with culturally appropriate interventions
Initial didactic trainings are provided
within graduate programs and likely
continue on internship/post-doc
Experiential training assists with
crystallizing the link between training and
clinical practice
Experiential Training
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Targets self-awareness
Encourages integration of awareness and
therapeutic strategy
Facilitates examining effects of power
and privilege on perceptions
Experiential Approaches in
Practice (Finkel, et al 2003)
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Safe Zone Project
– 66 graduate students
– Completed 2 or more experiential exercises
aimed at increasing awareness, knowledge,
and sensitivity to important issues affecting
LGBT students, faculty, and staff
– 92% of students reported they would
recommend the training
– 94% reported it should be retained as a
training requirement
Experiential Approaches in
Practice (Das Gupta et al, 2006)
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Narrative method
– Medical residents attended monthly reading
group
– Training involved “neutral” culture book
– Residents and staff reported the group helped
them recognize importance of acknowledging
and learning about cultural differences
– Participants also reported feeling enabled to
examine their own prejudices
Group Supervision
(Riva and Erickson, 2008)
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Study explored group supervision practices at
psychology pre-doctoral internship programs
Authors suggest benefits include
– vicarious learning
– availability of multiple perspectives
– receiving feedback from peers
– Fostering more cohesions among the training
cohort
– Offering exposure to a greater number of
clinical cases
Group Supervision
(Lassiter et al, 2008)
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Group supervision provides an effective means
of minimizing traditionalism and fostering
understanding of cultural factors influencing
lives
Model involved a systematic procedure for peer
group supervision that included role play and
review of taped counseling sessions for the
purpose of giving feedback.
One person within the group is assigned to the
multicultural counselor role
Facilitating Discussion
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Can involve encouraging trainee to discuss personal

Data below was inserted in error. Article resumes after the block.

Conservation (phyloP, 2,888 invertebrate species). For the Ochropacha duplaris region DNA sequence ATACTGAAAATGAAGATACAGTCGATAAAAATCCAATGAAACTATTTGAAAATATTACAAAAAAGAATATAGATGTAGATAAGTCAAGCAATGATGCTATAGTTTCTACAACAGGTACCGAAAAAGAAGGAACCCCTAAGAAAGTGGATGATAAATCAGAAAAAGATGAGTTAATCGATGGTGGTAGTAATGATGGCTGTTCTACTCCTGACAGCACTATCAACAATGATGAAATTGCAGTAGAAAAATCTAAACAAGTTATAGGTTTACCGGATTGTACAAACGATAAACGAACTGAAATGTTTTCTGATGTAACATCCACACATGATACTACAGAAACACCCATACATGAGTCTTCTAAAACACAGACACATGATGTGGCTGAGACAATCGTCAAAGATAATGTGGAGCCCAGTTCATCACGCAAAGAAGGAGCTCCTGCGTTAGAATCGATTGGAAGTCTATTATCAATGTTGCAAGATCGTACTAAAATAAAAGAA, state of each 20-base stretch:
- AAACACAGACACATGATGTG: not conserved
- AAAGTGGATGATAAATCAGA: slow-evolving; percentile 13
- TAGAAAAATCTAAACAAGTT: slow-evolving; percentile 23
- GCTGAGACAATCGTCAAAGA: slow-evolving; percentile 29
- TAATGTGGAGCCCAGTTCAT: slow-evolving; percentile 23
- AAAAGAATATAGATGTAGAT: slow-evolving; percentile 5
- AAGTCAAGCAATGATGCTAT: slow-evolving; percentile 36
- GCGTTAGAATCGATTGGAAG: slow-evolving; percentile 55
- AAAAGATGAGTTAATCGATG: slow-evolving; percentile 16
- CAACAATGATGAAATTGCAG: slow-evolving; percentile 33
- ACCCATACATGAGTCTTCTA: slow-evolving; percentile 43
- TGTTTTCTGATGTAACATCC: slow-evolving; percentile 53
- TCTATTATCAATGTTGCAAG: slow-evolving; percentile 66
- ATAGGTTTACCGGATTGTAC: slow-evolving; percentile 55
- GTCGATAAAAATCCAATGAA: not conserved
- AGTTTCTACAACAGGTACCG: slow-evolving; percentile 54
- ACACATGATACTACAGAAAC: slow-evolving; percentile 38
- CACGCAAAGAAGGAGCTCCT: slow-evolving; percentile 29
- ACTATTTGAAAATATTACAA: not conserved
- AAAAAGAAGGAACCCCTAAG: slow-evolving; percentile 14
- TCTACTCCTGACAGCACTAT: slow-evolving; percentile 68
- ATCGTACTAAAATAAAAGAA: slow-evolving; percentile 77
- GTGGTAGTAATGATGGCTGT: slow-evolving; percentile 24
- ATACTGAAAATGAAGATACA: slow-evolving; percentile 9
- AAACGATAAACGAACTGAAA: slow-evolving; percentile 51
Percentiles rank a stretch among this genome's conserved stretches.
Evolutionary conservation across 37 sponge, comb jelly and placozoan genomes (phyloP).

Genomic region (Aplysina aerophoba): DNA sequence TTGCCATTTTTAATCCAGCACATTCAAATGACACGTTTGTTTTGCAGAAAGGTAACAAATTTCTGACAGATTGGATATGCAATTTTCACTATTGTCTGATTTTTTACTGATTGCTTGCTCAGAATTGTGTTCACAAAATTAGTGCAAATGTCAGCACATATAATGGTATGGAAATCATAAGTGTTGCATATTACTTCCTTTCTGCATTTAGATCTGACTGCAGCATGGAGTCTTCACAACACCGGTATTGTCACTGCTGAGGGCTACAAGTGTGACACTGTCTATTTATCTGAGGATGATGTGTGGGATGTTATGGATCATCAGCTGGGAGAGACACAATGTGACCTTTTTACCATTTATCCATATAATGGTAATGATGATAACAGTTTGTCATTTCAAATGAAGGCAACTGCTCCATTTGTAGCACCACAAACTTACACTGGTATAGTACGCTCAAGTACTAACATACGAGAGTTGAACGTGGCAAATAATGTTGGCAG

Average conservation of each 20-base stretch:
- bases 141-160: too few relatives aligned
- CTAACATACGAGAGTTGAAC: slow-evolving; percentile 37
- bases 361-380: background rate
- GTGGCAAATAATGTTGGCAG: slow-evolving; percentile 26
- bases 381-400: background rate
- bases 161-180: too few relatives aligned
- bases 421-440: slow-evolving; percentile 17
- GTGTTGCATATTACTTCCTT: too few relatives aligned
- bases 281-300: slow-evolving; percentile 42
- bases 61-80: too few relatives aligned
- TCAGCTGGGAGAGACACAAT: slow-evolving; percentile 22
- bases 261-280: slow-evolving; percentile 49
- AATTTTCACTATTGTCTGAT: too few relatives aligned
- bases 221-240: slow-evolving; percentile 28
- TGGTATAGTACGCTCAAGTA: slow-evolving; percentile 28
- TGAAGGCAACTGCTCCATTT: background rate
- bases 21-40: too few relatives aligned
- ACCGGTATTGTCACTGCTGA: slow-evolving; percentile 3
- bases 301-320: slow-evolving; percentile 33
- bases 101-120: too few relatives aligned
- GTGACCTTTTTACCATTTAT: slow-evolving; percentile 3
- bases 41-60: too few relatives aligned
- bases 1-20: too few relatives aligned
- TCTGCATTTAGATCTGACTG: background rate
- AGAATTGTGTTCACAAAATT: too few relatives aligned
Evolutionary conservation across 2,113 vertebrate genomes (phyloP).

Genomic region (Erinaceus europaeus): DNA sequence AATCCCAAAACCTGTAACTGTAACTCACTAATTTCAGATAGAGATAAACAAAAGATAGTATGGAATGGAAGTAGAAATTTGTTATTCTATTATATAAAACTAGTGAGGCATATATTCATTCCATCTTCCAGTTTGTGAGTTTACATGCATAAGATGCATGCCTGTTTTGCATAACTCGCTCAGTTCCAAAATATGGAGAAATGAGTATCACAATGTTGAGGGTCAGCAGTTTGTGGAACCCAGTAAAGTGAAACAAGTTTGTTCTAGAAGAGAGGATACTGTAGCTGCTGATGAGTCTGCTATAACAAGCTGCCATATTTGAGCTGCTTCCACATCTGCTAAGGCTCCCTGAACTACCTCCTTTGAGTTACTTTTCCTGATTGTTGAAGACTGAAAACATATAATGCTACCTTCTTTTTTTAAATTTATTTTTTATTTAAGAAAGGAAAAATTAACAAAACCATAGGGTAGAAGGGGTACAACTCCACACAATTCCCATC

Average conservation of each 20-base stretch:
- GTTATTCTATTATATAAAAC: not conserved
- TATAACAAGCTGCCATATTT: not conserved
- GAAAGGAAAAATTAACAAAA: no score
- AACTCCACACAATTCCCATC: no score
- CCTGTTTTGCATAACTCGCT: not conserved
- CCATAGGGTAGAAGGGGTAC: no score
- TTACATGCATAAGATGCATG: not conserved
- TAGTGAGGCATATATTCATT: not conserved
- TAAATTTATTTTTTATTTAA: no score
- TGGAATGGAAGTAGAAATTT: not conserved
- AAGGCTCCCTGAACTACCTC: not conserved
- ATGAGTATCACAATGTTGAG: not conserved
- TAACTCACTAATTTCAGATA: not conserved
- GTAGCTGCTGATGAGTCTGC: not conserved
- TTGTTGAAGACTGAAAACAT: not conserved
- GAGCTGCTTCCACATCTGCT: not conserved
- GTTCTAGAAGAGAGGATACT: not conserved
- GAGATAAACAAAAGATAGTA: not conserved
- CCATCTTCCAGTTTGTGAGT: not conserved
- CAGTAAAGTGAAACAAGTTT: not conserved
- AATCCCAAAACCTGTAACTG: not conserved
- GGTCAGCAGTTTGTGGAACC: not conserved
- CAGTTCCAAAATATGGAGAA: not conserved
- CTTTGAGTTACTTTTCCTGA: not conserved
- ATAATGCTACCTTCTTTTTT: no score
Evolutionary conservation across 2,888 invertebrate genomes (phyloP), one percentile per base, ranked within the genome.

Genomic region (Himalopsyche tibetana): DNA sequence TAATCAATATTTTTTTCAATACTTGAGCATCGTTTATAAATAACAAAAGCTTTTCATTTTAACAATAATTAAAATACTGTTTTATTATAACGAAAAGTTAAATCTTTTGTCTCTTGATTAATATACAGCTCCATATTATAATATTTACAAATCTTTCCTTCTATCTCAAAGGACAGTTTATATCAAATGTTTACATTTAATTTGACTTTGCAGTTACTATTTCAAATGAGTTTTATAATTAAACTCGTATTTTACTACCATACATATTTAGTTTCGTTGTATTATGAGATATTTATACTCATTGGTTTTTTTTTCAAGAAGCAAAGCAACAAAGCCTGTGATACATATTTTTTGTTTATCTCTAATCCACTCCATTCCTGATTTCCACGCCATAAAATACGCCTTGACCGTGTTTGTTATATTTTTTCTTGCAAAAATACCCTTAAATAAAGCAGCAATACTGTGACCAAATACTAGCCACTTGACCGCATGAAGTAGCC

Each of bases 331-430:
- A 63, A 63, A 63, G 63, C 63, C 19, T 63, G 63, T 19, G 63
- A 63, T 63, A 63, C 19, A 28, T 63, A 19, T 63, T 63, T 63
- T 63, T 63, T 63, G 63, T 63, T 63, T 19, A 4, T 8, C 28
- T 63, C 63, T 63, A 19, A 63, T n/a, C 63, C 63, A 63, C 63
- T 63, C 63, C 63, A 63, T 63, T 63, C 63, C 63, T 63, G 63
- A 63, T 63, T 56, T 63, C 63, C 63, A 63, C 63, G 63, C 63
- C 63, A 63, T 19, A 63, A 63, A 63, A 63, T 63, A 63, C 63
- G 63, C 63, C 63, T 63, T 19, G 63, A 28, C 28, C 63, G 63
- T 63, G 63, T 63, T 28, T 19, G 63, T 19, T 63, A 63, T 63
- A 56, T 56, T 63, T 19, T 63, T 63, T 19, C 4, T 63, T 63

reactions/biases with respect to the case
Modeling by sharing your own personal reactions/biases
with respect to the case
Help trainee identify if and how their personal values or
aspects of their identity are influencing the therapeutic
relationship and/or implementation of the therapeutic
interventions
Exploring these issues with all cases is critical to
promote generalizing this conceptual approach to
evaluating appropriate interventions with all clients
Possible Questions
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What are some of your personal reactions to your client
and any aspects of their identity?
What cultural or spiritual values may be biasing or
affecting how you view the issues your client is
presenting?
How are your own perspectives distinct or similar to
those of your client?
How you are implementing your therapeutic strategy and
interventions? Are there ways your personal values or
aspects of your identity are influencing your therapeutic
relationship and/or your implementation of the
therapeutic interventions?
Case Vignette
An intern is working with a 32 year old, African
American, OEF/OIF veteran with PTSD. They
are using the CPT protocol. The supervisee
approaches you, the supervisor, with questions
about how to address the spiritual conflicts the
veteran is presenting with the CPT framework.
The veteran expresses thoughts that he will be
condemned for taking the lives of others while in
combat.
Questions to consider
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What does the manner in which the supervisee
brings up the issue suggest to you?
Is the distinction between religion and
spirituality relevant here?
How can the supervisor provide a “safe”
environment in which to allow the intern to take
risks in crossing boundaries of cultural selfexploration and self-disclosure in supervision?
Summary
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Ongoing trainings for supervisors encourage the
notion multicultural competence as an ongoing
process
Culturally informed supervision involves selfawareness of supervisor as well as supervisee
Supervisory relationship may act as a model for
therapeutic relationship
Addressing cultural factors consistently
throughout supervision fosters awareness and
increased likelihood that such factors will be
appropriately addressed in therapy
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Supervision and Diversity module